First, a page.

This article is a continuation of the series discussing when a diagnostic wax-up (DWU) should be completed. It will cover when to prescribe a wax-up in cases that require restorative and periodontal or implant procedures.
DWUs may be fabricated pre-periodontal treatment when two different scenarios exist. The first is when there are no existing restorations in place, and the second is when restorative treatment was previously completed.
- If the periodontal treatment involves crown lengthening or root coverage procedures, first establishing the ideal incisal edge position is recommended. Once the incisal edge position is determined, the gingival level is established based on tooth proportion desired (length to width). If interim or definitive composite restorations are planned to restore the incisal edges, prescribe an additive wax-up pre-treatment. The matrix made from the wax-up is then used clinically to establish the incisal length. After the teeth are restored, an impression is made to fabricate a cast. An overlay surgical guide can then be made on this cast if desired.
- A diagnostic wax-up is recommended in cases where existing crown restorations will be replaced and periodontal surgery is planned to change gingival levels to resolve a biological width problem through crown lengthening. It is also recommended when crown lengthening is being performed for esthetic reasons. Removing the crown(s) is necessary to determine the structural integrity of the teeth. In either scenario, provisional restorations can be fabricated from a DWU and used to guide the healing of the surgical site. Ideal morphology of the transitional restorations is required. There are two different types of wax-up depending on the surgical approach.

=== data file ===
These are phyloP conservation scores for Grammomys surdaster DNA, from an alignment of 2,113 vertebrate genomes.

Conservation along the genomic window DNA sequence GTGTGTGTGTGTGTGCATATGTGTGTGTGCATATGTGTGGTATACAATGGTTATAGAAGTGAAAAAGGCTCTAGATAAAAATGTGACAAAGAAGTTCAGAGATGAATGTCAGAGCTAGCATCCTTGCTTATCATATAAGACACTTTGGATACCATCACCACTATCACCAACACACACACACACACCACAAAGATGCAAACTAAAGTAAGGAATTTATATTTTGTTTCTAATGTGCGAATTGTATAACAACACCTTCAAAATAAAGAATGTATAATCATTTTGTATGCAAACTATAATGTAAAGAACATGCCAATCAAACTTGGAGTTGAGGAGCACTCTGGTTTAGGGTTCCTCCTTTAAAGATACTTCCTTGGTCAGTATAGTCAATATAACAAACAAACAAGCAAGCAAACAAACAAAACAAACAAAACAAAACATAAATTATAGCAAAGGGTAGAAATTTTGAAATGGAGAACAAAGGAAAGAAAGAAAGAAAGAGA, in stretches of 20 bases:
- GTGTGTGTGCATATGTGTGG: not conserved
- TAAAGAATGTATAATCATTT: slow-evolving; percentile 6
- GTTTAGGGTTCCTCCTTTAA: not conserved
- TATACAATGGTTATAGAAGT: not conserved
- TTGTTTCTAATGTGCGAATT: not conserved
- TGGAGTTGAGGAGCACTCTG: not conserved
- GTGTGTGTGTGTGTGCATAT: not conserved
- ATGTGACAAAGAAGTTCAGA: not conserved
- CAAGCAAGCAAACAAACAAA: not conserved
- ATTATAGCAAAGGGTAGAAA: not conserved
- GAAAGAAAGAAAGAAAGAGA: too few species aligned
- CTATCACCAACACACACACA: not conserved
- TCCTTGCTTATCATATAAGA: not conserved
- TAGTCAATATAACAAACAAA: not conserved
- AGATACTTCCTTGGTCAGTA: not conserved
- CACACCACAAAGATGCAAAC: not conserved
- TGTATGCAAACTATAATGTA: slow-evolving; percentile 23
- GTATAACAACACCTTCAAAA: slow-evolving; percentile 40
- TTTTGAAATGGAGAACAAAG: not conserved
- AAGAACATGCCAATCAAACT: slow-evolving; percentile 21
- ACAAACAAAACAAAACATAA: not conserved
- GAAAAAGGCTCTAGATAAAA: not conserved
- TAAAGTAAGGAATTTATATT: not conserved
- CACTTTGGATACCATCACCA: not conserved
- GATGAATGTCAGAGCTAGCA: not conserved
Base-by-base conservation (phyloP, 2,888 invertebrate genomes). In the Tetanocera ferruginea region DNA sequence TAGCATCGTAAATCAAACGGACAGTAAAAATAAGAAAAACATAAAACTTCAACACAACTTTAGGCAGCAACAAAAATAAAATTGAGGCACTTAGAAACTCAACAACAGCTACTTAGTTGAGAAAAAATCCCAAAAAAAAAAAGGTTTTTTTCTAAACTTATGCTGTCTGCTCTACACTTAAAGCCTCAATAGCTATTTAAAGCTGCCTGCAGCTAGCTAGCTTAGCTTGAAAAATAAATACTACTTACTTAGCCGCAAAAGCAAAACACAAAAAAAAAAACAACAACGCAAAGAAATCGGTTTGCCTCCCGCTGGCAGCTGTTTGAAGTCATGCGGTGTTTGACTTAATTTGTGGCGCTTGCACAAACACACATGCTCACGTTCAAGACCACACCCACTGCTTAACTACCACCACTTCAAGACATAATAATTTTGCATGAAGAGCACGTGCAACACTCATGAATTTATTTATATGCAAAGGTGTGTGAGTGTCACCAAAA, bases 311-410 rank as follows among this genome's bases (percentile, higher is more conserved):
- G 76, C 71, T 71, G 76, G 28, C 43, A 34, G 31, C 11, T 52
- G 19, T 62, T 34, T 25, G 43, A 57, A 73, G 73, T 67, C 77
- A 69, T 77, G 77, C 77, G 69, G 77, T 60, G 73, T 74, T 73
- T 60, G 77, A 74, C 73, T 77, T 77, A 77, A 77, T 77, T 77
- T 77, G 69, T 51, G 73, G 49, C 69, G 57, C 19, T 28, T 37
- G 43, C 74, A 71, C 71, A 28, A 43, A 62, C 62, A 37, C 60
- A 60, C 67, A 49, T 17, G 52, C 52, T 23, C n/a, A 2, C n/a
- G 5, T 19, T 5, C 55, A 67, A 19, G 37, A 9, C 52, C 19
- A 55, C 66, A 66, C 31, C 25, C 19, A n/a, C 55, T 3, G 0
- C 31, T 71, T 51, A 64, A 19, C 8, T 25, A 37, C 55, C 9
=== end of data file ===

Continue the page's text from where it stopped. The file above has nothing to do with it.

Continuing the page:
- The DWU is designed to reflect the current tissue level. This type of DWU is used when the old restorations will be removed and provisionals fabricated to the current gingival level. When periodontal surgery is performed, the gingival tissue level is altered based on the incisal edge position. After the tissue heals for four to six months, the teeth are re-prepared and the provisionals relined.
- The DWU is fabricated after the gingival level is altered on the cast to reflect the desired tissue level after periodontal surgery. Because the technician does not know the size, position, depth, or angulation of the roots of the teeth, the tooth form in the gingival third is only an approximation.
If the restorative phase of treatment involves indirect restorations, new impressions are taken four to six months post-surgery. This ensures that the gingival level and papillae are mature and in a stable position. The DWU follows the same protocols as restorative-only treatment.
A DWU may be prescribed before implant placement in both simple and complex cases, as the implant placement is prosthetically determined or outcome-based. The type prescribed is determined by whether the adjacent teeth will be restored.
Teeth adjacent to the implant will not be restored:
- For cases that require implant placement next to natural teeth, the wax-up essentially creates an anatomically correct pontic. A surgical guide can then be made, which is supported by the adjacent natural teeth.
Teeth adjacent to the implant will be restored:
- For cases that require implant placement next to teeth that will be restored, the DWU should be prescribed for all the teeth that will be included in treatment. Preparation and provisionalization of the natural teeth is commonly the best treatment choice if there is significant alteration in tooth position and morphology. A pontic will extend over the implant site. The surgical guide is made to fit on the prepared natural teeth.
Depending on the complexity of the case and number of implants a new DWU may be necessary because of the position of the implant or the tissue level. The DWU should be made on a cast from a tissue-level impression of the implants.